Hugo Smith spent Thursday afternoon sticking patches of duct tape on the floor of his classroom O’Maley Middle School.
The tape wasn’t mending the floor. Those patches of duct-tape form a grid on the tiles. It’s a maze, and Smith, an eighth-grade World History teacher at O’Maley, has the map.
His eighth grade students will have to find their way through it — no diagonal steps, and no square can be stepped on twice, Smith says. The tape teaches his students how to work as a group, he says, thinking together to solve the maze and find solutions.
“I like activity, I don’t like just sitting down,” Smith said, “I know there are lots of kids like me.”
Projects like Smith’s tape maze are becoming the norm at O’Maley, which opens next Wednesday for its first year as a state-designated Innovation School. The school’s curriculum, said Principal Debra Lucey, is going to be built around that kind of instruction.
The district made O’Maley an innovation school in June. The school’s innovation plan calls for the school to have an increased focus on science, technology, engineering, and mathematics, with teachers collaborating across subject areas and creating a culture of high expectations for students.
The school will also focus on remedial education in math and create a summer school for struggling students and also for those who want to take their studies further.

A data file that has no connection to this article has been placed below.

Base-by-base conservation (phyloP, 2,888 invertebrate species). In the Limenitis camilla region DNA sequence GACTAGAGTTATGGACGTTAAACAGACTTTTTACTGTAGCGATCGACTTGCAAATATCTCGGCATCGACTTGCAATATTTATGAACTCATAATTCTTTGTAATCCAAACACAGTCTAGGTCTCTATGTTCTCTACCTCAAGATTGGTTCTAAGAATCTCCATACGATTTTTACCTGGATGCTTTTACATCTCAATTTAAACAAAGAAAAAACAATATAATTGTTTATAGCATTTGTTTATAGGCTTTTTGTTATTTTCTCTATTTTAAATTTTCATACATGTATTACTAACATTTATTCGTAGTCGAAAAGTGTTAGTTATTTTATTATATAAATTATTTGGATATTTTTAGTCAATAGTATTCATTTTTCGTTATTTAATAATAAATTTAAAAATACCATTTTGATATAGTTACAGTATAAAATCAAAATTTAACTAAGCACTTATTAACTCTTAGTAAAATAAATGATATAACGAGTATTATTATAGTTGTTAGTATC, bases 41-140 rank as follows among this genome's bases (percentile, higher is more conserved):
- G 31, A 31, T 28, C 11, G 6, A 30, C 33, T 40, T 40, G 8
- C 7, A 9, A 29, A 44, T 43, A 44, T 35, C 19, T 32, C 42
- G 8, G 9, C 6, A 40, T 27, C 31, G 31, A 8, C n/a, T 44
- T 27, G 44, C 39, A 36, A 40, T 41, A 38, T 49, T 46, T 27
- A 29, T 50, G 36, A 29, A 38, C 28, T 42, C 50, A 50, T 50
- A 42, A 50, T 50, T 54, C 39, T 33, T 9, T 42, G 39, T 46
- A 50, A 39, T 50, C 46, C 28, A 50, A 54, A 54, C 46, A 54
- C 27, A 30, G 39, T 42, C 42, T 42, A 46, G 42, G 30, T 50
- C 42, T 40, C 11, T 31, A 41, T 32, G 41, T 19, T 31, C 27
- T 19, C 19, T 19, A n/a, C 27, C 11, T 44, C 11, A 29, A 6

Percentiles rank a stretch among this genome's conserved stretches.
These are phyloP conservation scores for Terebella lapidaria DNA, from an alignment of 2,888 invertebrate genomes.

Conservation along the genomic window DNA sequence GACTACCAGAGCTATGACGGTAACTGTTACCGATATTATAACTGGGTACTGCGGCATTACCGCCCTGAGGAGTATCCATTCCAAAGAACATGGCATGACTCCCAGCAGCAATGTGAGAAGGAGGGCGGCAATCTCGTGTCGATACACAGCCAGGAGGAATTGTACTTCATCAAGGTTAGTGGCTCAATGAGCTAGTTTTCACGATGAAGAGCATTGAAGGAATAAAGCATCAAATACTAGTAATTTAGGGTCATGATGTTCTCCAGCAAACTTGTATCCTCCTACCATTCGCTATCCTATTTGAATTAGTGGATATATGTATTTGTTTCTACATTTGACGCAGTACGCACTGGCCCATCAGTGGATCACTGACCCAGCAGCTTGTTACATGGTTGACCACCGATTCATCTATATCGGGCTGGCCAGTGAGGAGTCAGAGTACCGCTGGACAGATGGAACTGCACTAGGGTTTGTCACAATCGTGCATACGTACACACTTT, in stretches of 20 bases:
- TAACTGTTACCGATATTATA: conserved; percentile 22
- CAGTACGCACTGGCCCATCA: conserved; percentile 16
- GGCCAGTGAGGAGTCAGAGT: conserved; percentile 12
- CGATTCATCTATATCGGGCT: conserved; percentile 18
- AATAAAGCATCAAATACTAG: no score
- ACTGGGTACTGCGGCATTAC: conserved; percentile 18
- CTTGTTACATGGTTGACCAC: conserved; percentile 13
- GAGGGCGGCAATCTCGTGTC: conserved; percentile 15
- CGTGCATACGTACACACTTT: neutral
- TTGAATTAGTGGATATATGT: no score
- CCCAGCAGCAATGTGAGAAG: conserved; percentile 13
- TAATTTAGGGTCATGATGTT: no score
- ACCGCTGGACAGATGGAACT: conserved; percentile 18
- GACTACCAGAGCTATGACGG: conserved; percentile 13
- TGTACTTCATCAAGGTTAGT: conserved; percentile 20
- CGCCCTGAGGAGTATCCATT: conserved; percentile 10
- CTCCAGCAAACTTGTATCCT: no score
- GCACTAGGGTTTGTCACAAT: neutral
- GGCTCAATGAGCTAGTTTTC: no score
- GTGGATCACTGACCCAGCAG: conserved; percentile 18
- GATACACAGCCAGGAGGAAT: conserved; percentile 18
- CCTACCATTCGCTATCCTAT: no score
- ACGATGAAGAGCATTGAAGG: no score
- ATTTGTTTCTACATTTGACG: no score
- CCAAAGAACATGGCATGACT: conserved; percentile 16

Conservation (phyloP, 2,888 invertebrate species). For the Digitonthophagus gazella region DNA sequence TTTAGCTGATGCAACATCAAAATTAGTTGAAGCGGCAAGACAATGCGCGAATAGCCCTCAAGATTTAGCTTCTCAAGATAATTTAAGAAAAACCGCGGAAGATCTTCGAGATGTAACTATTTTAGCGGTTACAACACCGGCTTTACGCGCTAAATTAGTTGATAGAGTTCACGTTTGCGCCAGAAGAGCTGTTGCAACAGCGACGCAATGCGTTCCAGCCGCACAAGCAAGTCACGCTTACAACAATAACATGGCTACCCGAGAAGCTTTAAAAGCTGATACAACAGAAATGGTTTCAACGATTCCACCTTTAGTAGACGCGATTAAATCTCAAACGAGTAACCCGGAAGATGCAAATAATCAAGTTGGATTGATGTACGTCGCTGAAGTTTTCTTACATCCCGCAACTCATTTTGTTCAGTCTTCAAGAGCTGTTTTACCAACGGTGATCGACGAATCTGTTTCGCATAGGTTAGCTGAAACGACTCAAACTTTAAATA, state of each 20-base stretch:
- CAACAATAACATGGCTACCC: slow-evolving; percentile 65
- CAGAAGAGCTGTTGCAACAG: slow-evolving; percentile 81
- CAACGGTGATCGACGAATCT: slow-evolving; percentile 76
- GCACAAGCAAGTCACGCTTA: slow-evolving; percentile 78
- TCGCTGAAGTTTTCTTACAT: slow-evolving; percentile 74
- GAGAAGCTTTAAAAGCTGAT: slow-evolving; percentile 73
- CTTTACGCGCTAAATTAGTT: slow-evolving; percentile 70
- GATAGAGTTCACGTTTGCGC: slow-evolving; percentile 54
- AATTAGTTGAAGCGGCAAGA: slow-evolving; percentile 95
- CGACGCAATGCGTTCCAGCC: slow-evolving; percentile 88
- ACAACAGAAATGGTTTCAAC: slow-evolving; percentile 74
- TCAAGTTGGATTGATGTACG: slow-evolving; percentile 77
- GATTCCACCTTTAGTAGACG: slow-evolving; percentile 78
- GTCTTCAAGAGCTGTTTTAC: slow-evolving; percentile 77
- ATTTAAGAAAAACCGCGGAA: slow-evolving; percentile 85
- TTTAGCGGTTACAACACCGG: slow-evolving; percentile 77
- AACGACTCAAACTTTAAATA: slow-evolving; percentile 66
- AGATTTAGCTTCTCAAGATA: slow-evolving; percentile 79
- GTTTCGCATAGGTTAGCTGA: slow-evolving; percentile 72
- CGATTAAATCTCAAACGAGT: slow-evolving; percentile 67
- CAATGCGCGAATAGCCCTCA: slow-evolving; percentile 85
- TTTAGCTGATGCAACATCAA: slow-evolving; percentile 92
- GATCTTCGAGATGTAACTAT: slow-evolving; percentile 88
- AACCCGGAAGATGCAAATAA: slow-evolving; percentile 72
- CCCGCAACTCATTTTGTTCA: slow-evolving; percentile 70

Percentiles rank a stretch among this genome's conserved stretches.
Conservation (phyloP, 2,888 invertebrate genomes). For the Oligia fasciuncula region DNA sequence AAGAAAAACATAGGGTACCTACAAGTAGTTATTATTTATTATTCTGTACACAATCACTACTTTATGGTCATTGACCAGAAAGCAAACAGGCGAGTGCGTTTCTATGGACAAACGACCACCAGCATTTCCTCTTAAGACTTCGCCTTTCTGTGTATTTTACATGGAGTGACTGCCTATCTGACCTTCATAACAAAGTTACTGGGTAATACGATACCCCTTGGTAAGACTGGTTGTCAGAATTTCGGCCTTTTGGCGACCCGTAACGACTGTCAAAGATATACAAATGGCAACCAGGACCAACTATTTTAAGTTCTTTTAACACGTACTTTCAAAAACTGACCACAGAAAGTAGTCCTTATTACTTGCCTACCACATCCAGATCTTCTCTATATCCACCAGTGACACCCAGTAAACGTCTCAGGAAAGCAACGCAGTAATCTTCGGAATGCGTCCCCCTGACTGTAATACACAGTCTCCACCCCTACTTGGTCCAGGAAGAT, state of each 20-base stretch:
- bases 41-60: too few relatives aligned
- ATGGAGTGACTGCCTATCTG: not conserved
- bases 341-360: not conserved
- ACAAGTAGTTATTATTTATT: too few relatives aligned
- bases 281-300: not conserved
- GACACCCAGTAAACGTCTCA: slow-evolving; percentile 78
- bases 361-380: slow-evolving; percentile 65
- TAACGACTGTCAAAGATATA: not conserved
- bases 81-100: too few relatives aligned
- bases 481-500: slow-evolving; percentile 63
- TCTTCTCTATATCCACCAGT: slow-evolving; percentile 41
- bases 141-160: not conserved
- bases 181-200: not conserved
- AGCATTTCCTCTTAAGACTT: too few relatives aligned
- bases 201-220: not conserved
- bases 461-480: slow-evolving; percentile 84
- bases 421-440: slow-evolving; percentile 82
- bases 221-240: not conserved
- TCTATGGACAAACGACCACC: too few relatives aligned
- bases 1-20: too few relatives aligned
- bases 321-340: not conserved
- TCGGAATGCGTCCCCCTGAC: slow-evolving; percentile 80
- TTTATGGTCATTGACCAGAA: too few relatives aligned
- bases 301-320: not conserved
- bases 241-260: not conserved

While O’Maley isn’t going to change overnight – the innovation school plan covers five years – Lucey said the work teachers and staff are doing is drawing some students back to the middle school — a school that some parents have sought to avoid in the past through school choice, or, more recently, through the 2010 opening of the Gloucester Community Arts Charter School .
This year, however, 31 students are now registered as returning to the middle school, on top of the current 675 already expected. Of those returning, 21 are now coming into O’Maley from the charter school, with another 10 transferring from area private or parochial schools, including St. Ann’s and Faith Christian School.
“I’d like to think that it’sthe innovation (school) and the excitement about things that are happening at O’Maley,” Lucey said, though five students have also left the middle school for the charter school, she added.
O’Maley, Lucey explained, expanded its Birdseye Hammond engineering lab with a drafting room this year, and has the science and engineering program touching some aspect of each piece of curriculum. The school has also added courses in Spanish for each grade.
Lucey said the school’s new style of teaching simply aims to get kids interested in learning.
“Every child has something they’re excited about,” said Lucey, “we want to find that little part and go with it,”
Cheryl Olson teaches eighth-grade mathematics. Last year, she said, the eighth-grade students crafted sailing carts, sort of like dories on wheels. While students built them in science and engineering class , in math class they looked at the vectors and forces that make them work.
Project based learning, she said, gives students a problem to solve. Rather than teaching them about forces and vectors in a vacuum, they’ll learn how to calculate them in the context of the sailing project.
Middle School students, she said, are seeking academic and social skills. They want to discover, and find out who they are. The new teaching method, she added, plays off that.
“It’s trying to make it a total experience,” she said.
Steven Fletcher can be reached at 978-283-7000, x3455, or at email@example.com. Follow him on Twitter @StevenGDT